Bogota, Jun 20 (EFE).- Mexico and Costa Rica were the Latin American countries that received the most asylum applications in 2018 – 29,660 and 28,000 petitions, respectively -, the bulk of which came from citizens of the crisis-racked countries of Venezuela, El Salvador and Honduras.
The Office of the United Nations High Commissioner for Refugees (UNHCR) draws clear distinctions between “migrants,” “refugees” and “asylum-seekers.”
It defines the former as citizens who “choose to move not because of a direct threat of persecution or death but mainly to improve their lives by finding work, or in some cases for education, family reunion or other reasons.”
Refugees, on the other hand, are “persons – sometimes entire villages and towns – fleeing armed conflict, religious or other persecution, often at the hands of their own governments.”
These people are recognized as such “precisely because it is too dangerous for them to return home and they need sanctuary elsewhere.”
Asylum-seekers, meanwhile, are people who say they are refugees but whose claims have “not yet been definitively assessed.”
According to UNHCR figures, the displaced population in the Americas numbers more than 7 million people, while asylum requests – particularly from natives of Venezuela and Central America, have risen sharply.
With World Refugee Day being commemorated on June 20, we look at some key facts and figures related to Latin American migration.
According to the UNHCR, three of the world’s 10-biggest source countries for asylum-seekers are located in Latin America: Venezuela, El Salvador and Honduras.
In 2018, Mexico (29,600 petitions) and Costa Rica (28,000) were the Latin American countries that received the most asylum requests.
As for those seeking asylum in the United States last year, the largest number by nationality were citizens of El Salvador (33,400), followed by Guatemala (33,100), Honduras (24,400) and Mexico (20,000).
Asylum petitions from Central America and Mexico made up more than half of all the requests (54 percent).
Venezuela, home to the world’s largest oil reserves, has been racked by a severe socio-economic crisis since 2014 that has prompted the exodus of some 4 million citizens, who mainly have migrated to South American countries such as Colombia, Ecuador, Peru and Brazil.
The country also is mired in a political crisis, with the US, Colombia and Brazil among the nations that accuse leftist President Nicolas Maduro of being a dictator who has stolen elections and trampled on human rights and that recognize opposition leader Juan Guaido as the country’s interim president.
In 2018, Venezuelans accounted for the largest number of new asylum requests worldwide (341,800).
Since the US Refugee Act of 1980 created the Federal Refugee Resettlement Program, that country has taken in the highest number of refugees worldwide: roughly 3 million.
The US received 22,491 refugees in Fiscal Year 2018 (between Oct. 1, 2017, and Sept. 30, 2018), with the Democratic Republic of the Congo being the largest source country (7,878), followed by Myanmar (3,555), Ukraine (2,635), Bhutan (2,228) and Eritrea (1,268).
Salvadorans (725) accounted for the largest number of Latin American asylum-seekers whose petitions were granted by the US.
President Donald Trump’s administration has put in place stiffer immigration measures, including moving to discontinue Temporary Protected Status (TPS) for migrants from El Salvador, Honduras and Nicaragua and implementing a “zero-tolerance” policy on illegal immigration that has led to more than 2,000 children being separated from parents being held in pre-trial detention.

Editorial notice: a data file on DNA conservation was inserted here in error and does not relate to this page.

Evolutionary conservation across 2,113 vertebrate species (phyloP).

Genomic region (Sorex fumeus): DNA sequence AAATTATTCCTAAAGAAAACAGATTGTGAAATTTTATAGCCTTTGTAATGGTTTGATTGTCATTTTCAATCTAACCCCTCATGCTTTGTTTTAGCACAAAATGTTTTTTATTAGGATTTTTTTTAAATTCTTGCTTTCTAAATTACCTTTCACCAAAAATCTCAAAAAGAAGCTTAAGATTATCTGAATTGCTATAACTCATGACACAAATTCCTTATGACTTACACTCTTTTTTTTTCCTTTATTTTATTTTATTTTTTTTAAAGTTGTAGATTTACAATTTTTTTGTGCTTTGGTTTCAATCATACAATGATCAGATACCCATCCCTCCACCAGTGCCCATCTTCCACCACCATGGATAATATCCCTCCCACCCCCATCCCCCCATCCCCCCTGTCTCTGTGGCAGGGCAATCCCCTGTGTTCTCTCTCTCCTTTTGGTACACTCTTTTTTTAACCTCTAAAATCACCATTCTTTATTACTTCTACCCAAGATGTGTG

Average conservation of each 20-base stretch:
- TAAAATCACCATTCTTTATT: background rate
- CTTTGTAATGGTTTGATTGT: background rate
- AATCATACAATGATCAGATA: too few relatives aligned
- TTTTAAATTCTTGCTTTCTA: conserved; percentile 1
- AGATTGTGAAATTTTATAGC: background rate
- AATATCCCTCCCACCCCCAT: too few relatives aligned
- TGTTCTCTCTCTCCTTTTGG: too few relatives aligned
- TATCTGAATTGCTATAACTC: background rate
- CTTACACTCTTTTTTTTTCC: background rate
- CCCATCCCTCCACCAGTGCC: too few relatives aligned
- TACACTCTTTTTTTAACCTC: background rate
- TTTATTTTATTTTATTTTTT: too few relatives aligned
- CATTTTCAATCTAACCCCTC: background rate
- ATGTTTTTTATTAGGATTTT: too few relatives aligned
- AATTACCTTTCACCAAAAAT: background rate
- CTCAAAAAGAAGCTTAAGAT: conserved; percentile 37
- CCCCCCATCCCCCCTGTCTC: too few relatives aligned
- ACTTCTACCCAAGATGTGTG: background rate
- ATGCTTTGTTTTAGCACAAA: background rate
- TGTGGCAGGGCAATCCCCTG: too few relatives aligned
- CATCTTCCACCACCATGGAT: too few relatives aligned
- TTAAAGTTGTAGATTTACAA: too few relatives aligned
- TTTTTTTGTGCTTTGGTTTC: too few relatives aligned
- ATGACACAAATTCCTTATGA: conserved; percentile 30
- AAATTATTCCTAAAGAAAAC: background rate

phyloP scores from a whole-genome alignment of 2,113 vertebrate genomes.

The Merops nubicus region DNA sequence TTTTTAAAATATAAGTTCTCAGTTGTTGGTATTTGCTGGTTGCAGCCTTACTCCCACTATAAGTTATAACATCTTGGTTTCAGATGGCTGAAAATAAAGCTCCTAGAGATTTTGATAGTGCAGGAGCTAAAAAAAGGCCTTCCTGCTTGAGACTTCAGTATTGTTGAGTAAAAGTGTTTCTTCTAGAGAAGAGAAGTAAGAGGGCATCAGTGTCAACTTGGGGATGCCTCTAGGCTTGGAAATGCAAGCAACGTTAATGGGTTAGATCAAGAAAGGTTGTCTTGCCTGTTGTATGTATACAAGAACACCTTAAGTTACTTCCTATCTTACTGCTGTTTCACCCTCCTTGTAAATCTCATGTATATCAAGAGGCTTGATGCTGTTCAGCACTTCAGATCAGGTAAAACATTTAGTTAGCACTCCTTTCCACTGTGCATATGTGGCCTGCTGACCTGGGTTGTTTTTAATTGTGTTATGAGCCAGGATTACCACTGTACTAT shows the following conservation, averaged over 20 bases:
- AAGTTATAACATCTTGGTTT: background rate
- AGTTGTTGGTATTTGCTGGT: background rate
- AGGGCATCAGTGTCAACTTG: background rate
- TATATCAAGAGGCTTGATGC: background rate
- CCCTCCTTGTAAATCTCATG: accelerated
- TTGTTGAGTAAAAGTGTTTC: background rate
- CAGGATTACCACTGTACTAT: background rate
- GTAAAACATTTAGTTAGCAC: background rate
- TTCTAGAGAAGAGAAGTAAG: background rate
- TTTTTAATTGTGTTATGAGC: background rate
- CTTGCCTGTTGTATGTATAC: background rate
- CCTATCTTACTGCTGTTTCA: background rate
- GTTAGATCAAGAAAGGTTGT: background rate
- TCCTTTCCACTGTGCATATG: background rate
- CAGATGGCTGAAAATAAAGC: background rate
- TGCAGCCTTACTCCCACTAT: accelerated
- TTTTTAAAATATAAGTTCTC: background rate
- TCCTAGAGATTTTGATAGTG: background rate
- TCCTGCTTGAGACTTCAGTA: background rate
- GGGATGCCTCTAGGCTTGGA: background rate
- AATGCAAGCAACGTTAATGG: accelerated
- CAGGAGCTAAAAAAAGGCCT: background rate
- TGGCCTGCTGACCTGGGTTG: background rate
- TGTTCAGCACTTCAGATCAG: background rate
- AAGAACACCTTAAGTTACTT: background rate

Central America, the home region for most US-bound migrants, is facing a new humanitarian crisis marked by the phenomenon of caravans of Hondurans, Salvadorans and Guatemalans fleeing poverty and gang-related violence.
Five years ago, Guatemala, Honduras and El Salvador (with US backing) developed the Alliance for Prosperity in the Northern Triangle with the aim of improving socio-economic conditions in the region and discouraging outward migration.
According to official figures, an increasing number of migrants wanting to reach the US are seeking refugee status in Mexico, with a total of 24,424 asylum requests in the first five months of 2019, compared with just 29,647 for all of 2018.
By nationality, Hondurans lead the way in terms of asylum-seekers (13,023), followed by Salvadorans (3,685), Venezuelans (3,048), Cubans (1,666), Guatemalans (1,285) and Nicaraguans (962).
Colombia, which shares a 2,219-kilometer (1,380-mile) land border with Venezuela, is the main recipient country for millions of Venezuelans who are fleeing from that nation’s severe, years-long economic crisis.
The migrant crisis in Venezuela is the world’s second-largest after Syria, with the number of Venezuelan migrants in Colombia totaling 1,296,552 at the end of May.
OTHER REFUGEE RECIPIENT COUNTRIES
Ecuador is the Latin American country with the largest number of recognized refugees: 67,581 people from more than 70 countries.
The vast majority of these people are from Colombia (97.49 percent), which has endured decades of politically motivated violence.
In Brazil, a total of 10,145 citizens from more than 80 countries have been duly recognized as refugees. The majority are originally from Syria (39 percent), followed by the Democratic Republic of the Congo (13 percent), Colombia and Palestine (4 percent), Pakistan (3 percent) and Mali (2 percent).
Tens of thousands of Venezuelans have arrived in Brazil over the past two years and been granted temporary resident visas. Some 80,000 Haitians, most of who arrived after a devastating 2010 earthquake, also have been granted special immigration status in Brazil.